Kangra Pahari Krishna Radha Gopi Art Handmade Indian Miniature Ethnic Painting

Regular price ₩92,000

Krishna and the Bathing Gopis

  • Subject: Kangra Pahari Miniature Art
  • Paint Material: Opaque stone & gold colors
  • Base Material: Handmade Paper (unframed)
  • Size: 6 in. wide and 9 in. tall (15 cms X 23 cms)
  • Age: Modern Handmade Art
  • Country of origin: India
  • Free Shipping Worldwide & No hassle return

Add a festive touch to your home with the beauty of this exquisitely detailed & stunningly beautiful handmade miniature art made in the style of the Kangra Pahari school. 

Kangra painting is the pictorial art of Kangra, named after Kangra, Himachal Pradesh, India, a former princely state, which patronized the art. Pahari paintings, as the name suggests, were paintings executed in the hilly regions of India, in the sub-Himalayan state of Himachal Pradesh. It is in the development and modification of Pahari paintings, that the Kangra School features. Kangra paintings belong to the school of Pahari paintings that were patronized by the Rajput rulers between the 17th and 19th centuries.

The striking feature of Kangra paintings is the verdant greenery it depicts. The style is naturalistic, and great attention is paid to detail. The Kangra paintings feature flowering plants and creepers, leafless trees, rivulets and brooks. The Kangra painters employed cool and fresh colors and with the lyrical blending of form and color.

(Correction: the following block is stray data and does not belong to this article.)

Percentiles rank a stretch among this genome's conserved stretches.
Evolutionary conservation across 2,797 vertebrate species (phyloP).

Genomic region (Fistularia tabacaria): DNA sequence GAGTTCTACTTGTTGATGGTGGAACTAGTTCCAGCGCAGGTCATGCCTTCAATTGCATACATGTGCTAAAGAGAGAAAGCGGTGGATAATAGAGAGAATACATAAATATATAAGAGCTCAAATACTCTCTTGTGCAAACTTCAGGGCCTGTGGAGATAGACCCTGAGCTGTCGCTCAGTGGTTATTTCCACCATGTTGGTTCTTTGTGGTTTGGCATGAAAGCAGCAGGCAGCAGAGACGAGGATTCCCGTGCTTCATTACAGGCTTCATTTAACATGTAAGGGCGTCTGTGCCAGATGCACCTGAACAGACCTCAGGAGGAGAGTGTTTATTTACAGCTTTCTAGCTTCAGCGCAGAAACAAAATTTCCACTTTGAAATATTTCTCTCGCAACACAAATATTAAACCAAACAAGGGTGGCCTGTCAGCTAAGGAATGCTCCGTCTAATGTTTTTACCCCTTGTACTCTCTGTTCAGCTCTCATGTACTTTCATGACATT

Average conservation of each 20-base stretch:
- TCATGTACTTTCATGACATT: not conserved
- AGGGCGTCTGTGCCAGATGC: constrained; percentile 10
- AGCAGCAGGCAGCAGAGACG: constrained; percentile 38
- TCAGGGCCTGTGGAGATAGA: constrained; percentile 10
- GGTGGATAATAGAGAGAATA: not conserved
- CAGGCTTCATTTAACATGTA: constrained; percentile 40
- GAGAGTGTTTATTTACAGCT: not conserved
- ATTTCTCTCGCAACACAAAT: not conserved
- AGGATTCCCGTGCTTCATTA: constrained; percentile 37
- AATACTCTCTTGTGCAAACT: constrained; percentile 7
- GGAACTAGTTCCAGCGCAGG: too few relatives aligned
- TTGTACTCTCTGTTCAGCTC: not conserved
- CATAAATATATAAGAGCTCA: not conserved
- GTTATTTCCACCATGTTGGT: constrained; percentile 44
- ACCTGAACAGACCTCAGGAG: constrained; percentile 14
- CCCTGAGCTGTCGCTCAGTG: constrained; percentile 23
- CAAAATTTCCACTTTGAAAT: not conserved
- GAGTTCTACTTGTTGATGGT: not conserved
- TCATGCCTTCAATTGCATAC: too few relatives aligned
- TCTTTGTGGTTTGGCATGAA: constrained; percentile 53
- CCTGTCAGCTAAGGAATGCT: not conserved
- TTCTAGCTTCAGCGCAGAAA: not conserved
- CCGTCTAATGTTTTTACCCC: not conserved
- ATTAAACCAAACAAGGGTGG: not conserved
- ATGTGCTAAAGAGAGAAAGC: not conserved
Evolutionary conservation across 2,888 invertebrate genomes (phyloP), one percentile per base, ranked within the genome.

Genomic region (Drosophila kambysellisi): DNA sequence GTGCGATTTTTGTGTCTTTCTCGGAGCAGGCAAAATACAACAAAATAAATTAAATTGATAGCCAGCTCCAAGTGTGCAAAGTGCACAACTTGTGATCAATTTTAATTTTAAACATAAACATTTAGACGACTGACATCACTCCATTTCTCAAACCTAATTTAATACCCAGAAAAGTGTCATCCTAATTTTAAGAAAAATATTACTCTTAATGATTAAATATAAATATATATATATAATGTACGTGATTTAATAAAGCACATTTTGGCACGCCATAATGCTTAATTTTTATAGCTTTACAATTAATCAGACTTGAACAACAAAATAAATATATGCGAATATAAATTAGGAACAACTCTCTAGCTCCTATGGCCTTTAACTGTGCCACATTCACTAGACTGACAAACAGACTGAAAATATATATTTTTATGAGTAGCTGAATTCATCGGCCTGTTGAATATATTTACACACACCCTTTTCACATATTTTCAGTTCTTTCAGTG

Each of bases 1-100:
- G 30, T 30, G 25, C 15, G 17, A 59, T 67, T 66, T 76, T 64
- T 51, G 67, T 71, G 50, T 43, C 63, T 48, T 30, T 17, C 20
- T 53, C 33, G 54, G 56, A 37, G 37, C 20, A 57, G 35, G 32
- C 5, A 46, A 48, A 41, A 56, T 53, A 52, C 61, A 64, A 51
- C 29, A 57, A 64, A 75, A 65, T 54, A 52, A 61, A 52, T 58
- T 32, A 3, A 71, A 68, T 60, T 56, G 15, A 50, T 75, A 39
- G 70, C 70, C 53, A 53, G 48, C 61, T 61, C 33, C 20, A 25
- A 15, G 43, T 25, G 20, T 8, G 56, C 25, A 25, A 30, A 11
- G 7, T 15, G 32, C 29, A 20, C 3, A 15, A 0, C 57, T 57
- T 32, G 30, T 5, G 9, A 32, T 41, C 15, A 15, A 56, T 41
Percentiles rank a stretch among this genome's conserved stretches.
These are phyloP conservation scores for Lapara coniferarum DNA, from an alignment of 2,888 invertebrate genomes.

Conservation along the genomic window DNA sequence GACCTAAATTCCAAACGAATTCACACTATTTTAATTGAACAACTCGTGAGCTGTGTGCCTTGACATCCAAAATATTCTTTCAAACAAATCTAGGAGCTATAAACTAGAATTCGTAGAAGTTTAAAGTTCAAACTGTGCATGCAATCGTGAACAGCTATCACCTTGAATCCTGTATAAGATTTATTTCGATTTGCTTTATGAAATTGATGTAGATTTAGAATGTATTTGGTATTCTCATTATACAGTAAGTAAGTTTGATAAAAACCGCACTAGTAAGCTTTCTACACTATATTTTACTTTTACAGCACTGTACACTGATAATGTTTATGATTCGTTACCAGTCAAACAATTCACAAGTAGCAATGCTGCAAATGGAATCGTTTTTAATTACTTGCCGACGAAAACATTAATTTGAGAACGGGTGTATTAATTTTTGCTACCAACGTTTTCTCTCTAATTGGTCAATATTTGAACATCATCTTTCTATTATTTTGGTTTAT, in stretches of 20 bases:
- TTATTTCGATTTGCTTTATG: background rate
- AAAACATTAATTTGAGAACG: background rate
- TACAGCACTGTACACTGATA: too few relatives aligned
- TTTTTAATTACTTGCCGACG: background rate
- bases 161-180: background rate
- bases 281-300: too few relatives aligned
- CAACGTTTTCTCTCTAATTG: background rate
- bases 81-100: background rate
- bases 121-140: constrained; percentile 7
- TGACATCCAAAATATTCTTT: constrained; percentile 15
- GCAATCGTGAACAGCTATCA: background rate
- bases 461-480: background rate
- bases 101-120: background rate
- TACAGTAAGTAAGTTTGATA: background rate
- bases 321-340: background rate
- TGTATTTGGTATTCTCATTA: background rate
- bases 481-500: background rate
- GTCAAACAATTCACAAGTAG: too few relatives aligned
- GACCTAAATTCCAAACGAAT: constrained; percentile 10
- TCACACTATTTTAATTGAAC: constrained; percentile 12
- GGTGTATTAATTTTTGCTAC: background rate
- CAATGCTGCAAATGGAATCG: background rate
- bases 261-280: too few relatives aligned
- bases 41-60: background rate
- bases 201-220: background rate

The focal theme of Kangra painting is Shringar (the erotic sentiment). The subjects seen in Kangra painting exhibit the taste and the traits of the life style of the society of that period. The love story of Radha and Krishna which was the main source of spiritual experience, portrayed incidents from the life of the young Krishna, against the Brindavan forest or river Yamuna.

In the miniature featured here, Krishna is stealing the garments of the Gopi girls, The story is just symbolic. Krishna did not participate in human relations with the gopis ('cowherd maidens'). The gopis represent human beings - their clothes represent our attachments to this world (and our limited thinking). By taking away their clothes and asking them to come to him for it - he is is trying to teaches us to put away our worldly attachments and to go to him in a purified state. Once we surrender to him, the clothes will be given back because we will have understood their limited worth/significance. 

Fill your world with beauty and wonder with this exceptional Kangra Pahari artwork. Buy it today.